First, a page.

Medical and Surgical Services Rendered in Addition to Anesthesia Procedures
Payment may be made under the fee schedule for specific medical and surgical services by the
anesthesiologist as long as these services are reasonable and medically necessary or provided
other rebundling provisions do not preclude separate payment. These services may be rendered
in conjunction with the anesthesia procedure to the patient or as single services (e.g., during the
day of or the day before the anesthesia service). These services include the insertion of a Swan-
Ganz catheter, the insertion of central venous pressure lines, emergency intubations, and critical
Anesthesia Services Furnished by the Same Physician Providing the Medical and Surgical Service
Physicians who both perform and provide moderate sedation for medical/surgical services will
be paid for the conscious sedation consistent with CPT guidelines. However, physicians who
perform, and provide local or minimal sedation for these procedures will not be paid separately
for the sedation services.
The continuum of complexity in anesthesia services (from least intense to most intense) ranges
from 1) local or topical anesthesia, 2) moderate (conscious) sedation, 3) regional anesthesia, to 4)
general anesthesia. Moderate sedation is a drug induced depression of consciousness during
which patients respond purposefully to verbal commands, either alone or accompanied by light
tactile stimulation. It does not include minimal sedation, deep sedation or monitored anesthesia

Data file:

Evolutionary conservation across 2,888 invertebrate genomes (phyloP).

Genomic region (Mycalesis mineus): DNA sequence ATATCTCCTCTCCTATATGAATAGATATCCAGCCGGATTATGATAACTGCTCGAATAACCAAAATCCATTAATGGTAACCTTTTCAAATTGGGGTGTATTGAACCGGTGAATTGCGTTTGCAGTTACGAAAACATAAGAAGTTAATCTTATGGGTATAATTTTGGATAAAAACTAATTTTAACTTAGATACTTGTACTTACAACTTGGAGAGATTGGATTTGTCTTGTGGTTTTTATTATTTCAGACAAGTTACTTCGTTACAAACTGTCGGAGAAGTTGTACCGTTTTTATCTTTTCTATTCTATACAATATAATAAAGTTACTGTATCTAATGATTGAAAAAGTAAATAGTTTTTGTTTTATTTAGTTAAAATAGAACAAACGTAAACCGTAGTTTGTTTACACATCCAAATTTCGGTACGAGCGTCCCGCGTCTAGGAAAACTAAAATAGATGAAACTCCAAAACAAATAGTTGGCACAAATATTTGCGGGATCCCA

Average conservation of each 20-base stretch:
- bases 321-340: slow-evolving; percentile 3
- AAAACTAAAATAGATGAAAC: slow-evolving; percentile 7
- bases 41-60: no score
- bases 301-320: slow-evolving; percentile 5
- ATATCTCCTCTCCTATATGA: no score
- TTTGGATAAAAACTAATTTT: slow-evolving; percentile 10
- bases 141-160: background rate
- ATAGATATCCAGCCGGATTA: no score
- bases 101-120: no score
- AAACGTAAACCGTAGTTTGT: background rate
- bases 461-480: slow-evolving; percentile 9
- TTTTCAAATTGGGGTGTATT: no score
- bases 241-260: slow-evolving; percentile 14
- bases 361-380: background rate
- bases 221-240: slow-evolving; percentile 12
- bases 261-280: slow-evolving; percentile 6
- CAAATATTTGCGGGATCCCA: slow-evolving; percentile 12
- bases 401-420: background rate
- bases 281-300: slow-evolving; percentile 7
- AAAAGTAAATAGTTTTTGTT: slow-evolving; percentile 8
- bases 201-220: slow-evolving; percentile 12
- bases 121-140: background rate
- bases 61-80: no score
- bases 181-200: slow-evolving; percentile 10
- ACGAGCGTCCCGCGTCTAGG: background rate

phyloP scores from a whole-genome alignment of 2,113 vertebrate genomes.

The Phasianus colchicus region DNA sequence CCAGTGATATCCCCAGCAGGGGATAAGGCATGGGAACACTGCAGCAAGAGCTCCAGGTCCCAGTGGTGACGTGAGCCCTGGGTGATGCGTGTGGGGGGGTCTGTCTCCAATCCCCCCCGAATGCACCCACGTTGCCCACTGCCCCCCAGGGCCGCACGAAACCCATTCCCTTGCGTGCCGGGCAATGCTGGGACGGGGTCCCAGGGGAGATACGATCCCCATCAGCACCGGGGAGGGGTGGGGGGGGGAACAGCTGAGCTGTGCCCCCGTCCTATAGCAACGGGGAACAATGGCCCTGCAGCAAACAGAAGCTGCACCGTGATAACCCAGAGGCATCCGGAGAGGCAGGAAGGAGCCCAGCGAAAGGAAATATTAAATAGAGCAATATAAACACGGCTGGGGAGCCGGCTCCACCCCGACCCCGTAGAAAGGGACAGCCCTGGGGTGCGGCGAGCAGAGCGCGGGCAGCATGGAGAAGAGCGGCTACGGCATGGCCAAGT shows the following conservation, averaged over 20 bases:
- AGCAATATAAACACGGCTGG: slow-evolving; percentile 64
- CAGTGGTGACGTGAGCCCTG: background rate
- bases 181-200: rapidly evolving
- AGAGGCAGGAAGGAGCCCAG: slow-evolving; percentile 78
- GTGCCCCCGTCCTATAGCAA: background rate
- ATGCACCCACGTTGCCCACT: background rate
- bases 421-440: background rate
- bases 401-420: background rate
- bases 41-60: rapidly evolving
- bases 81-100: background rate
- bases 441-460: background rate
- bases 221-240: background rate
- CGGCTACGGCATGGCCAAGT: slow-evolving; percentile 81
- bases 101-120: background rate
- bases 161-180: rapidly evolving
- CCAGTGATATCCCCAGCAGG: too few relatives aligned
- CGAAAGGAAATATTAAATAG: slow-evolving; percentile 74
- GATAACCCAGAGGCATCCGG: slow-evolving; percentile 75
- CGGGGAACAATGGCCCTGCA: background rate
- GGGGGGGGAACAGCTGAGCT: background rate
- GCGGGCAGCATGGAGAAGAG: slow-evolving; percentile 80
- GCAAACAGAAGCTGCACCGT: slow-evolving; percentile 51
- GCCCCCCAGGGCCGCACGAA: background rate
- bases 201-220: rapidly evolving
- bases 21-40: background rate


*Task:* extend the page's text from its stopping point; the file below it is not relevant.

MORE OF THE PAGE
In the past, the Medicare Claims Processing Manual instructed contractors not to allow separate
payment for the anesthesia service performed by the same physician who furnishes the medical
or surgical services (for example, there is no separate payment allowed for a surgeon’s
performance of a local or surgical anesthesia if the surgeon also performs the surgical procedure;
or a psychiatrist’s performance of the anesthesia service associated with the electroconvulsive
therapy if the psychiatrist performs the electroconvulsive therapy).
Prior to 2006, Medicare did not recognize separate payment if the same physician both performed
the medical or surgical procedure and provided the anesthesia needed for the procedure. The
final physician fee schedule published in the Federal Register on November 21, 2005 included
newly created codes (99143 to 99150) for moderate (conscious) sedation, which the CPT added in
The revised policy, effective January 1, 2006 and implemented October 1, 2007 is: If the physician
performing the procedure also provides moderate sedation for the procedure, then payment may
be made for conscious sedation consistent with CPT guidelines; however, if the physician
performing the procedure provides local or minimal sedation for the procedure, then no separate
payment is made for the local or minimal sedation service.
Contractors will not allow payment for codes 99148-99150 if any of these codes are performed on
the same day with a medical/surgical service listed in Appendix G of CPT (Summary of CPT
Codes That Include Moderate (Conscious) Sedation) and the service is provided in a non-facility
setting. A facility is defined as one with a place of service code of 21, 22, 23, 24, 26, 31, 34, 41, 42,
51, 52, 53, 56, or 61.
Note: These codes have been assigned a status indicator of “C” under the Medicare physician
fee schedule designating that these services are carrier priced. CMS has not established
relative value units for these services.
Three of these codes (99143, 99144, and 99145) describe the scenario in which the same physician
performing the diagnostic or therapeutic procedure provides the moderate sedation, and an
independent trained observer’s presence is required to assist in the monitoring of the patient’s
level of consciousness and physiological status. The other three codes (99148, 99149, and 99150)
describe the scenario in which the moderate sedation is provided by a physician other than the
one performing the diagnostic or therapeutic procedure.